What to eat when you have heart valve disease
If you've been diagnosed with heart valve disease, your doctor may suggest you take a closer look at what you eat. A heart-healthy diet can help keep your heart as healthy as possible with heart disease. But a heart-healthy diet doesn't mean that your food doesn't have to taste good!
Tasty and healthy options
Your doctor may suggest a diet made up of:
- A variety of colorful fruits and vegetables, such as dark leafy green vegetables, broccoli, carrots and apples
- Whole grains, such as whole-grain bread and oatmeal
- Fat-free or low-fat dairy products, such as low-fat milk, yogurt or cottage cheese
- Poultry, such as chicken and turkey
- Nuts, such as almonds and walnuts
If you don't usually like many vegetables, challenge yourself to grab a new vegetable or fruit at the store. Be open to something you may not have tried before — perhaps beets, which are great when roasted with a little olive oil and salt, or a mango.
Another delicious way to work in more fruits and veggies are smoothies. Try blending up some strawberries, yogurt, half a banana and a handful of spinach.
Or make your own pizza with a whole-wheat or cauliflower pizza crust and veggie toppings. Hop on the tasty trend of avocado toast using whole-wheat bread. Try new recipes with the zucchini or cauliflower from your vegetable drawer. Be creative and have fun with it.
Foods to limit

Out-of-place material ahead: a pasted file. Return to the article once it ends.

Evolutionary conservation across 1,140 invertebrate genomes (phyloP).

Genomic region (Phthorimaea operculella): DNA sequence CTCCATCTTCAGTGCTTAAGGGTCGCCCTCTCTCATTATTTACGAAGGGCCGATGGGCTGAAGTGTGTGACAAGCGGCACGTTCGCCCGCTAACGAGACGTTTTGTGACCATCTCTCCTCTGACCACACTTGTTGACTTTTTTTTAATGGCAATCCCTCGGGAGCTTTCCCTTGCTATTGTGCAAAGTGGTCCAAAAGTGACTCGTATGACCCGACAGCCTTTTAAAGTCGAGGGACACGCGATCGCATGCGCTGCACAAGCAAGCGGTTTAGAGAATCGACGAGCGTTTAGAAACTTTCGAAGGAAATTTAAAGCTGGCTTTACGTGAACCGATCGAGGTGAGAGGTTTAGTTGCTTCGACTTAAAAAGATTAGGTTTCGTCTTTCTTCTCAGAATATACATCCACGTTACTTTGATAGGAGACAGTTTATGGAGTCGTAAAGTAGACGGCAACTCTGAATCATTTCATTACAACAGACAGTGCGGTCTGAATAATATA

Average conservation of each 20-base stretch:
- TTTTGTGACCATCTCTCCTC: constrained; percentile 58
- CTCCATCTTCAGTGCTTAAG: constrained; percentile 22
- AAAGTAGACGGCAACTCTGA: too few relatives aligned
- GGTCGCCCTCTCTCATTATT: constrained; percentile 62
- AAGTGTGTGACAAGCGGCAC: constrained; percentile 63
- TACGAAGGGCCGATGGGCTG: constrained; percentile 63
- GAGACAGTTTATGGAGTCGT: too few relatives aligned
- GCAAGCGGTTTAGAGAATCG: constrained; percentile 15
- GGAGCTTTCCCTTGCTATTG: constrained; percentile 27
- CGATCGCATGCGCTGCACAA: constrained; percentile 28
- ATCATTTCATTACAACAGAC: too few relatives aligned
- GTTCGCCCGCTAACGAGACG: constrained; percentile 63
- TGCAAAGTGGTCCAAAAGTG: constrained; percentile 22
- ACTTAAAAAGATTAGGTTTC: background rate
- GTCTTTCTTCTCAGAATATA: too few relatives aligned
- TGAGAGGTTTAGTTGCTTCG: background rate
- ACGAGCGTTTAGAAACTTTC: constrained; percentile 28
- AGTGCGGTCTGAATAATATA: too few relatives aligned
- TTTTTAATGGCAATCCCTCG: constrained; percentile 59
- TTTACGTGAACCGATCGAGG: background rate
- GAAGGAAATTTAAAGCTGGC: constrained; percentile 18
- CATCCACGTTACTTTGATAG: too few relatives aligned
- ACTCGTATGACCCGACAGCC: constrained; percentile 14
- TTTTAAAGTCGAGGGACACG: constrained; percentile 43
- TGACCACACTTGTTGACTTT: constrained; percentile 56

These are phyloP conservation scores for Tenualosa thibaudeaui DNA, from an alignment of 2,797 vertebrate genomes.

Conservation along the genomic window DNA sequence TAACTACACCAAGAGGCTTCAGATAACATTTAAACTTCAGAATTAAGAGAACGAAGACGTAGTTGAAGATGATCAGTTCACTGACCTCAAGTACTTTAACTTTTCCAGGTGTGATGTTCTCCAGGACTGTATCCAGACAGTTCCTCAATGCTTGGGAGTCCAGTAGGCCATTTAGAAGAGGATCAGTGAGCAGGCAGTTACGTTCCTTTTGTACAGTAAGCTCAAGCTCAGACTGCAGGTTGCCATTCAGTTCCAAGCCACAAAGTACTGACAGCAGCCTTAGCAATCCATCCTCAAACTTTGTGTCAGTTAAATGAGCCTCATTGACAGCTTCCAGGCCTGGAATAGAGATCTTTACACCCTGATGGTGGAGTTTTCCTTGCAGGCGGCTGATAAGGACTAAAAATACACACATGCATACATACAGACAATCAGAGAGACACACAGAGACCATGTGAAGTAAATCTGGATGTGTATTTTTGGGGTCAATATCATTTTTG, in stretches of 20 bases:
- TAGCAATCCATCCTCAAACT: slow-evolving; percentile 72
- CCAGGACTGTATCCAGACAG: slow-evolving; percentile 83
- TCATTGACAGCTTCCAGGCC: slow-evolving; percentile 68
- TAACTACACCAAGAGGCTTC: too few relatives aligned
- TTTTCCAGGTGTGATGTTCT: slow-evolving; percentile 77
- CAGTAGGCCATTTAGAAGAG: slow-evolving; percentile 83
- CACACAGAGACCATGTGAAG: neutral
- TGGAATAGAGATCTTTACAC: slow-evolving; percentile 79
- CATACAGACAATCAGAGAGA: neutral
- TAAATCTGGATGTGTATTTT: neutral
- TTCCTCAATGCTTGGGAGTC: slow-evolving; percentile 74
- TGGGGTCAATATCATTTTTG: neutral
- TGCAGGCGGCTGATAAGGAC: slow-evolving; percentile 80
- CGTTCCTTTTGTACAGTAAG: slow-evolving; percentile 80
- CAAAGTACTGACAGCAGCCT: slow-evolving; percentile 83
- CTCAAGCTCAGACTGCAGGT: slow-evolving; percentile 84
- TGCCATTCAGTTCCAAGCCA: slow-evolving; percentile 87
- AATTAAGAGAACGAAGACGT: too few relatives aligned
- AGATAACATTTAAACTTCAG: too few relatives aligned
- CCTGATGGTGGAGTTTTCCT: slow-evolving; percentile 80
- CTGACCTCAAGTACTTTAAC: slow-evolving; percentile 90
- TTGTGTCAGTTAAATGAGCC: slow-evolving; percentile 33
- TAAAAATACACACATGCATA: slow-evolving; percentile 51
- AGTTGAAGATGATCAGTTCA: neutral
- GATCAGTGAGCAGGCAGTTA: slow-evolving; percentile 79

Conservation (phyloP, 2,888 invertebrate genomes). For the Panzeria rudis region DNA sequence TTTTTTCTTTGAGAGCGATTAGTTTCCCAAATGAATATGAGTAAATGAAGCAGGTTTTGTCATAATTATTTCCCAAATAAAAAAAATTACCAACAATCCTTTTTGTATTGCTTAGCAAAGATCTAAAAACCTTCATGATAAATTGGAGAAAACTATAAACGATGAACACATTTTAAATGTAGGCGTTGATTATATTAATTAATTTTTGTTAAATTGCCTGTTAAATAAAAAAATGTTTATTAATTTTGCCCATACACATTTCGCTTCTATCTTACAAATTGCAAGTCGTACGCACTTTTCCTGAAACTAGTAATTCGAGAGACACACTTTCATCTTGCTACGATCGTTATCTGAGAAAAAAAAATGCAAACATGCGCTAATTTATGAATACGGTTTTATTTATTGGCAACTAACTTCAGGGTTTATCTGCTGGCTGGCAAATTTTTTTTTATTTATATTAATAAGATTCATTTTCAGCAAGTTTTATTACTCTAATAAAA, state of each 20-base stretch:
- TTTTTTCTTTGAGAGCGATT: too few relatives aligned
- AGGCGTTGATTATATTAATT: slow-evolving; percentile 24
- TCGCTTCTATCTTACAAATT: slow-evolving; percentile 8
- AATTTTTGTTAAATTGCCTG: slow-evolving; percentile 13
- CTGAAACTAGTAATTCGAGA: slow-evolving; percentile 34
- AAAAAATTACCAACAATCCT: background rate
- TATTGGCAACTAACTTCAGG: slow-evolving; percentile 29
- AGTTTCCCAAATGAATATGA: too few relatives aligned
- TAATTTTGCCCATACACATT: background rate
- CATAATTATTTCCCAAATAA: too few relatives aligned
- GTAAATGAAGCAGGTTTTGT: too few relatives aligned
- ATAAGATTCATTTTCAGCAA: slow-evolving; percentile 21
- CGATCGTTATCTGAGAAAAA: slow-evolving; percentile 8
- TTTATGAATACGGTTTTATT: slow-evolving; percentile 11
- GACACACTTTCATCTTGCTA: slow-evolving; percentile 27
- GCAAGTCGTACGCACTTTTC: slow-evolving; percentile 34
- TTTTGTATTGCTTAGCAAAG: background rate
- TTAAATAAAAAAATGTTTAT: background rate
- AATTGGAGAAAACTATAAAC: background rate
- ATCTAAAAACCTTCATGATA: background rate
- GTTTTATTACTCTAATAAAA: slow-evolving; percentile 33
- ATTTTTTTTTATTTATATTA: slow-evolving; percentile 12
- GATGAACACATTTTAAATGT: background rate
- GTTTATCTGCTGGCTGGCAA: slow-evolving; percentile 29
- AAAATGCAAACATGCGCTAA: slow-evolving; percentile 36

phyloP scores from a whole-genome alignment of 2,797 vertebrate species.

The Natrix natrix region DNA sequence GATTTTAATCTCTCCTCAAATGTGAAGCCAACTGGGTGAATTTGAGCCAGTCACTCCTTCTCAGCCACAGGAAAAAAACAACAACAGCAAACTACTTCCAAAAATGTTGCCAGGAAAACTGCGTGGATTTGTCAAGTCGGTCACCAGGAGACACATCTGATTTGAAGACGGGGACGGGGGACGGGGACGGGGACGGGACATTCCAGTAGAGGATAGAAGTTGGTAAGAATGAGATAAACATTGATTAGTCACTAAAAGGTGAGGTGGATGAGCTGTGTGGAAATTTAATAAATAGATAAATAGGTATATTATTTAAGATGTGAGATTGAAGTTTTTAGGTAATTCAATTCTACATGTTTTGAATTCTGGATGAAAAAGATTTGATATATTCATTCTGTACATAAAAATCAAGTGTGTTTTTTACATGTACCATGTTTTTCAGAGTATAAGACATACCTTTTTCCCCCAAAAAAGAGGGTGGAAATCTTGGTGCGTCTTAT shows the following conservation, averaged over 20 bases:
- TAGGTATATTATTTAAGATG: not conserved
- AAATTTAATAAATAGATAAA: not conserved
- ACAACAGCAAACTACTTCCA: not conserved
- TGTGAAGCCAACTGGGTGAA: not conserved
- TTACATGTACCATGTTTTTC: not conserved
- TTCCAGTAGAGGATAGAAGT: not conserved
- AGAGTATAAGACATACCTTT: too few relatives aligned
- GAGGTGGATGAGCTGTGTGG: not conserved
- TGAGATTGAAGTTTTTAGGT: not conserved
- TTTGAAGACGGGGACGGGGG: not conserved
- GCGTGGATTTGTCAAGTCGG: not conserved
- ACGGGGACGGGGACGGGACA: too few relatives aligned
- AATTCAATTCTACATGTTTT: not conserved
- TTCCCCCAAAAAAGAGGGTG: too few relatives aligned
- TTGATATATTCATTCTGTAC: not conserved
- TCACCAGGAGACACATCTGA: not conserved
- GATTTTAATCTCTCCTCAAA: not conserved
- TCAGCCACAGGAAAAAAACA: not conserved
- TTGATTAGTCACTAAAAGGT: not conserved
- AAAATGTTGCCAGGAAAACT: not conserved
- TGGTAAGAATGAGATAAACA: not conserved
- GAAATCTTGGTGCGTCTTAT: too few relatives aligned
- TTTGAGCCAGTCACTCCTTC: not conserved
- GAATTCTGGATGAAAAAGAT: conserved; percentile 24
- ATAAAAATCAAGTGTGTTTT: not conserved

A heart-healthy diet also means you might need to avoid or limit certain foods. These may include:
- Added sugars, such as those in sweetened cereals, pastries, drinks and cookies
- Excess salt (sodium) — generally no more than 2,000 milligrams a day
- Saturated fats, such as found in fatty meats, and trans fats, often found in bakery items
- Excess alcohol — generally avoid more than one drink a day for women and two drinks a day for men
Rather than reaching for the salt or butter, try using olive oil, herbs and spices to add flavor to your recipes. Avoid the temptation of a doughnut or cookies by keeping some veggies and hummus or a handful of nuts handy.
Depending on your condition, your doctor may give you other specific instructions to follow for your diet, too.
It may take some time to adjust, but by focusing on heart-healthy food options, you'll help manage your heart valve disease and may even prevent or manage other heart conditions. Try to embrace the healthy diet changes, and hopefully you'll find new food favorites that may help you feel better, too.
Jan. 14, 2020
See more In-depth
- The American Heart Association Diet and Lifestyle Recommendations. American Heart Association. https://www.heart.org/en/healthy-living/healthy-eating/eat-smart/nutrition-basics/aha-diet-and-lifestyle-recommendations. Accessed Sept. 5, 2019.
- Heart-healthy lifestyle changes. National Heart, Lung, and Blood Institute. https://www.nhlbi.nih.gov/health-topics/heart-healthy-lifestyle-changes. Accessed Sept. 5, 2019.
- Bonow RO, et al., eds. Nutrition and cardiovascular and metabolic diseases. In: Braunwald's Heart Disease: A Textbook of Cardiovascular Medicine. 11th ed. Saunders Elsevier; 2019. https://www.clinicalkey.com. Accessed Sept. 5, 2019.
- Mankad R (expert opinion). Mayo Clinic. Sept. 13, 2019.